By Rebecca Gibb
There are two types of wine fraud: Wine is adulterated, or lesser wines are passed off as more expensive bottles. Adulterated wine, a phenomenon as old as wine itself, has included ingredients such as marble dust, ox blood, ammonia and resin—even lead, a popular additive that turned sour wine “sweet and lovely.” And when aphids destroyed many European vineyards in 1868 and Champagne producers trucked in wine from cheaper sources, riots ensued. But adulteration was not always a bad thing. In imperial Rome, adults consumed one bottle per day, and drinking undiluted wine was considered barbaric. Instead, they added honey, mastic, saffron and dates to the mixture. Other recipes called for the addition of seawater, as well as herbs and exotic spices. In 20th-century America, cheap wines were often sold as more expensive bottles. In one famous case, Thomas Jefferson’s wines (“discovered” in a Parisian cellar) were debunked. When the FBI raided one wine fraudster in California, they found boxes of unlabeled wines, bags of corks, sealing wax and reams of fine wine labels. The problem is that, according to one study of more than 6,000 wine tastings, wine drinkers preferred cheaper wines to their expensive counterparts. Wine fraud is big business because most consumers cannot tell the difference.
Portico: Cooking and Feasting in Rome’s Jewish Kitchen
By Leah Koenig
A few days after interviewing Leah Koenig, I found myself in Rome’s former Jewish Quarter at Yotvata, a restaurant she recommended, enjoying a first course of fried artichoke, the leaves as crisp and thin as potato chips. This dish tells part of the story of Jewish cooking in Rome—homes in the Roman Ghetto rarely had ovens, so deep-frying and stovetop cooking became an important part of the cuisine. The first influx of Jews into Rome occurred in the second century B.C.E., and the last was Libyan Jews, who emigrated in the late 20th century. In 1555, the ghetto was established. Though it was just 250 steps wide and 200 steps long, it housed 9,000 people. When the Papal States were consolidated into a unified country of Italy in 1870, the ghetto was disbanded. Many Jewish Roman recipes are well known today—ricotta cheesecakes were introduced by Sephardic Jews from Sicily. (I waited early one Sunday morning at Pasticceria Boccione, Rome’s oldest Jewish bakery, to buy one of their ricotta cherry cheesecakes—a massive masterpiece of dark, almost black crust.) Smashed chickpeas honored human beings as imperfect vessels striving to mend life’s broken places. And many of the other recipes are big winners as well: marinated dried zucchini, roasted tomatoes, turnip and rice soup, fried almond pastries, meatballs in tomato-celery sauce, brisket frittata and hamantaschen. Jewish Roman food is one of those culinary side streets very much worth our time and attention, and I will be cooking out of this book for some time to come.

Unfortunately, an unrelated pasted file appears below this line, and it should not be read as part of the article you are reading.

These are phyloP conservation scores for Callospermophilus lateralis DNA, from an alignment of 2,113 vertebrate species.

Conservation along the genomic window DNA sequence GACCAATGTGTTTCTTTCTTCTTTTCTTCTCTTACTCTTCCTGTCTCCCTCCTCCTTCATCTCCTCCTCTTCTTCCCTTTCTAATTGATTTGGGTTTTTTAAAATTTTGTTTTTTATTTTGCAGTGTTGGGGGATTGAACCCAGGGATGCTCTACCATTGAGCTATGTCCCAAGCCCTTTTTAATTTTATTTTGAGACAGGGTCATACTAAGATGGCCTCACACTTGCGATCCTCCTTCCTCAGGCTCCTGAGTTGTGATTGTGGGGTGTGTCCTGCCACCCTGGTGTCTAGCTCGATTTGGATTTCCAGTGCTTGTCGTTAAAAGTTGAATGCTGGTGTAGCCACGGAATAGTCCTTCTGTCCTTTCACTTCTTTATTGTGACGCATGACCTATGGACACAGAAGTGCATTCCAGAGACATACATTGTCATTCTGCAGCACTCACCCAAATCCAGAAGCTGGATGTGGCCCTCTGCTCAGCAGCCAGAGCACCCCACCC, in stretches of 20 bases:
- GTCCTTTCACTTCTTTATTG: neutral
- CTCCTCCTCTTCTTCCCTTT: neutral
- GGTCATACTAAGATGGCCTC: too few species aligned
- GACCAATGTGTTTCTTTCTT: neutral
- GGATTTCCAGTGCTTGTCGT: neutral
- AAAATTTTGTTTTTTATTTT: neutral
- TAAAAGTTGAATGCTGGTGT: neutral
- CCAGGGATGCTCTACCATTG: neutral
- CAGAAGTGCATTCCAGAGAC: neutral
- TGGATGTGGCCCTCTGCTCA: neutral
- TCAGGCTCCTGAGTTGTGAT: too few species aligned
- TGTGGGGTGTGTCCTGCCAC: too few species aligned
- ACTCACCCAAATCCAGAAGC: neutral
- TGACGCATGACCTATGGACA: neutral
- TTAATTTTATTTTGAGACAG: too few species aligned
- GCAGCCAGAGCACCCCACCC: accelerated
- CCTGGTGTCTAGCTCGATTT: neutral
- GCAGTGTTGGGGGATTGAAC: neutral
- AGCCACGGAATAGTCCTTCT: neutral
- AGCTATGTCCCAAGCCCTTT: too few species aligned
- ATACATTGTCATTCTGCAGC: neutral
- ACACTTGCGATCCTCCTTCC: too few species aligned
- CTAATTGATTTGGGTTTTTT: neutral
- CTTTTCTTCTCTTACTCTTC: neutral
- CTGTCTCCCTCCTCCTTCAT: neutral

Festive Maryland Recipes
By Kara Mae Harris
This cookbook is a real treasure—it’s as if a team of first-class writers and designers got hold of a community cookbook and really did it right. It is also a bit of a hodgepodge, since it is difficult to easily define Maryland cuisine, given the diverse groups that landed there, from the Welsh and Germans to the Italians, Greek Orthodox and South Koreans. There are more than a few gems here, such as stuffed ham, roast turkey with sauerkraut, oyster stuffing, white potato pie, pudding cake, Cornish saffron bread, japchae (noodle stir-fry), kinklings (potato doughnuts), ginger cream cake, strawberry cobbler and spinach ricotta pie from Liguria. Whether you make any of the recipes or not, this book should be high on your gift list for anyone who loves culinary history.